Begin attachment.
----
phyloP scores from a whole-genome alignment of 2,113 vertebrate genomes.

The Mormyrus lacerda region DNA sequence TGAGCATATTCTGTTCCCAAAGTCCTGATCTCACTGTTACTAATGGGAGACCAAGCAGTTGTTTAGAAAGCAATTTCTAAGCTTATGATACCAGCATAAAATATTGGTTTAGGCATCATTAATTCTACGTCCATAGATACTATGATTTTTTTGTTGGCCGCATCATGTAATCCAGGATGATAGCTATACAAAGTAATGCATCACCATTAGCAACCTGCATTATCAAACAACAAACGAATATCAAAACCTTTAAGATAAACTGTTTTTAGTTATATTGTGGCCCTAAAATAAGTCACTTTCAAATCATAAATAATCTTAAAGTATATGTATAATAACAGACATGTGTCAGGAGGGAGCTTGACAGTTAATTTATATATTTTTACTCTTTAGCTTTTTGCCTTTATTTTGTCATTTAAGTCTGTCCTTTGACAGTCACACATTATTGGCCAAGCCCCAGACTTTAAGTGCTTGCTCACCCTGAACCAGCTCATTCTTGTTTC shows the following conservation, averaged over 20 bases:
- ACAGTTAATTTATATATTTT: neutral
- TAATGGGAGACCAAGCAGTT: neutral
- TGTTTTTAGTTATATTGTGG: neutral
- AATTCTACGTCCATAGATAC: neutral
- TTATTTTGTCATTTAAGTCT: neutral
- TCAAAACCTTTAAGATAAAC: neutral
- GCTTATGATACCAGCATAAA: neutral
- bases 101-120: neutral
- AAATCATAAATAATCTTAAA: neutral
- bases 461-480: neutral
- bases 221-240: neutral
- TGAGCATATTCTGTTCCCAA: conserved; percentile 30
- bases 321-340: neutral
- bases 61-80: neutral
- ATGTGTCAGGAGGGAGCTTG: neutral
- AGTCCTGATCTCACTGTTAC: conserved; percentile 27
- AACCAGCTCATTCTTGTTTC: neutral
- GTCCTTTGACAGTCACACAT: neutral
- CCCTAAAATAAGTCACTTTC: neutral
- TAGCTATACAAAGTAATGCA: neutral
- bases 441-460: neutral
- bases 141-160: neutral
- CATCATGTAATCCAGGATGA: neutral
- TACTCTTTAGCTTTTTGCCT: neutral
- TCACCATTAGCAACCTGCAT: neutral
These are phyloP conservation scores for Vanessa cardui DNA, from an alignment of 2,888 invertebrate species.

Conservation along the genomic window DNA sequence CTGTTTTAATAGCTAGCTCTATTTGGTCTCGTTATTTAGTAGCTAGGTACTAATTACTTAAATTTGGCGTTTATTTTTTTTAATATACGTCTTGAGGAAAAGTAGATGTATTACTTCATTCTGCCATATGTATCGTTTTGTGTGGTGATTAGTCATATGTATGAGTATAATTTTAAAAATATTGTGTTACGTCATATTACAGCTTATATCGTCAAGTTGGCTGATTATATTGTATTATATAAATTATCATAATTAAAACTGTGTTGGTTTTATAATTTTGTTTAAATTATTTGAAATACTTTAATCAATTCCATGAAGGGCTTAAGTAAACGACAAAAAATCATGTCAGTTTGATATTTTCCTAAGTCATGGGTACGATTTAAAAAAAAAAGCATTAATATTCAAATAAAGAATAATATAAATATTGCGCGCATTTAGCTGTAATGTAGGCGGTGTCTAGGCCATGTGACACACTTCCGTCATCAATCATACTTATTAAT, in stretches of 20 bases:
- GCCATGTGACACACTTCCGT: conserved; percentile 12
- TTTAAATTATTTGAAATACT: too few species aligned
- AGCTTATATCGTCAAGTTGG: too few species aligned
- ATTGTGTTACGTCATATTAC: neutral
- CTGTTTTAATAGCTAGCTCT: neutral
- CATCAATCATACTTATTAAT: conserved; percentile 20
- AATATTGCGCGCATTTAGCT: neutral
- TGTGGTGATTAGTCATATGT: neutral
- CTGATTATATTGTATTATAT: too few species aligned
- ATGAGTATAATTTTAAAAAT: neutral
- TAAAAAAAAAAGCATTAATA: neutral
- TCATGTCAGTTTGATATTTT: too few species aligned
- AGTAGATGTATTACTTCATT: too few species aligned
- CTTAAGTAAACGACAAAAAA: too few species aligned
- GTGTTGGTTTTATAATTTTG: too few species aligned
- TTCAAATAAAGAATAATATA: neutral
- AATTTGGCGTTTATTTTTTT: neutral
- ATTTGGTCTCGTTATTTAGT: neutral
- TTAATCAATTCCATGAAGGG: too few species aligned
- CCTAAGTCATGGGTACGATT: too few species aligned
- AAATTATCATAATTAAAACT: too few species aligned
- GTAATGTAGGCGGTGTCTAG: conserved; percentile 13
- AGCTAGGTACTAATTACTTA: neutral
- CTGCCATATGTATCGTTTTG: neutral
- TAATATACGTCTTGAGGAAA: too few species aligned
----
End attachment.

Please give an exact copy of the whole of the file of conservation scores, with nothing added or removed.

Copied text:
phyloP scores from a whole-genome alignment of 2,113 vertebrate genomes.

The Mormyrus lacerda region DNA sequence TGAGCATATTCTGTTCCCAAAGTCCTGATCTCACTGTTACTAATGGGAGACCAAGCAGTTGTTTAGAAAGCAATTTCTAAGCTTATGATACCAGCATAAAATATTGGTTTAGGCATCATTAATTCTACGTCCATAGATACTATGATTTTTTTGTTGGCCGCATCATGTAATCCAGGATGATAGCTATACAAAGTAATGCATCACCATTAGCAACCTGCATTATCAAACAACAAACGAATATCAAAACCTTTAAGATAAACTGTTTTTAGTTATATTGTGGCCCTAAAATAAGTCACTTTCAAATCATAAATAATCTTAAAGTATATGTATAATAACAGACATGTGTCAGGAGGGAGCTTGACAGTTAATTTATATATTTTTACTCTTTAGCTTTTTGCCTTTATTTTGTCATTTAAGTCTGTCCTTTGACAGTCACACATTATTGGCCAAGCCCCAGACTTTAAGTGCTTGCTCACCCTGAACCAGCTCATTCTTGTTTC shows the following conservation, averaged over 20 bases:
- ACAGTTAATTTATATATTTT: neutral
- TAATGGGAGACCAAGCAGTT: neutral
- TGTTTTTAGTTATATTGTGG: neutral
- AATTCTACGTCCATAGATAC: neutral
- TTATTTTGTCATTTAAGTCT: neutral
- TCAAAACCTTTAAGATAAAC: neutral
- GCTTATGATACCAGCATAAA: neutral
- bases 101-120: neutral
- AAATCATAAATAATCTTAAA: neutral
- bases 461-480: neutral
- bases 221-240: neutral
- TGAGCATATTCTGTTCCCAA: conserved; percentile 30
- bases 321-340: neutral
- bases 61-80: neutral
- ATGTGTCAGGAGGGAGCTTG: neutral
- AGTCCTGATCTCACTGTTAC: conserved; percentile 27
- AACCAGCTCATTCTTGTTTC: neutral
- GTCCTTTGACAGTCACACAT: neutral
- CCCTAAAATAAGTCACTTTC: neutral
- TAGCTATACAAAGTAATGCA: neutral
- bases 441-460: neutral
- bases 141-160: neutral
- CATCATGTAATCCAGGATGA: neutral
- TACTCTTTAGCTTTTTGCCT: neutral
- TCACCATTAGCAACCTGCAT: neutral
These are phyloP conservation scores for Vanessa cardui DNA, from an alignment of 2,888 invertebrate species.

Conservation along the genomic window DNA sequence CTGTTTTAATAGCTAGCTCTATTTGGTCTCGTTATTTAGTAGCTAGGTACTAATTACTTAAATTTGGCGTTTATTTTTTTTAATATACGTCTTGAGGAAAAGTAGATGTATTACTTCATTCTGCCATATGTATCGTTTTGTGTGGTGATTAGTCATATGTATGAGTATAATTTTAAAAATATTGTGTTACGTCATATTACAGCTTATATCGTCAAGTTGGCTGATTATATTGTATTATATAAATTATCATAATTAAAACTGTGTTGGTTTTATAATTTTGTTTAAATTATTTGAAATACTTTAATCAATTCCATGAAGGGCTTAAGTAAACGACAAAAAATCATGTCAGTTTGATATTTTCCTAAGTCATGGGTACGATTTAAAAAAAAAAGCATTAATATTCAAATAAAGAATAATATAAATATTGCGCGCATTTAGCTGTAATGTAGGCGGTGTCTAGGCCATGTGACACACTTCCGTCATCAATCATACTTATTAAT, in stretches of 20 bases:
- GCCATGTGACACACTTCCGT: conserved; percentile 12
- TTTAAATTATTTGAAATACT: too few species aligned
- AGCTTATATCGTCAAGTTGG: too few species aligned
- ATTGTGTTACGTCATATTAC: neutral
- CTGTTTTAATAGCTAGCTCT: neutral
- CATCAATCATACTTATTAAT: conserved; percentile 20
- AATATTGCGCGCATTTAGCT: neutral
- TGTGGTGATTAGTCATATGT: neutral
- CTGATTATATTGTATTATAT: too few species aligned
- ATGAGTATAATTTTAAAAAT: neutral
- TAAAAAAAAAAGCATTAATA: neutral
- TCATGTCAGTTTGATATTTT: too few species aligned
- AGTAGATGTATTACTTCATT: too few species aligned
- CTTAAGTAAACGACAAAAAA: too few species aligned
- GTGTTGGTTTTATAATTTTG: too few species aligned
- TTCAAATAAAGAATAATATA: neutral
- AATTTGGCGTTTATTTTTTT: neutral
- ATTTGGTCTCGTTATTTAGT: neutral
- TTAATCAATTCCATGAAGGG: too few species aligned
- CCTAAGTCATGGGTACGATT: too few species aligned
- AAATTATCATAATTAAAACT: too few species aligned
- GTAATGTAGGCGGTGTCTAG: conserved; percentile 13
- AGCTAGGTACTAATTACTTA: neutral
- CTGCCATATGTATCGTTTTG: neutral
- TAATATACGTCTTGAGGAAA: too few species aligned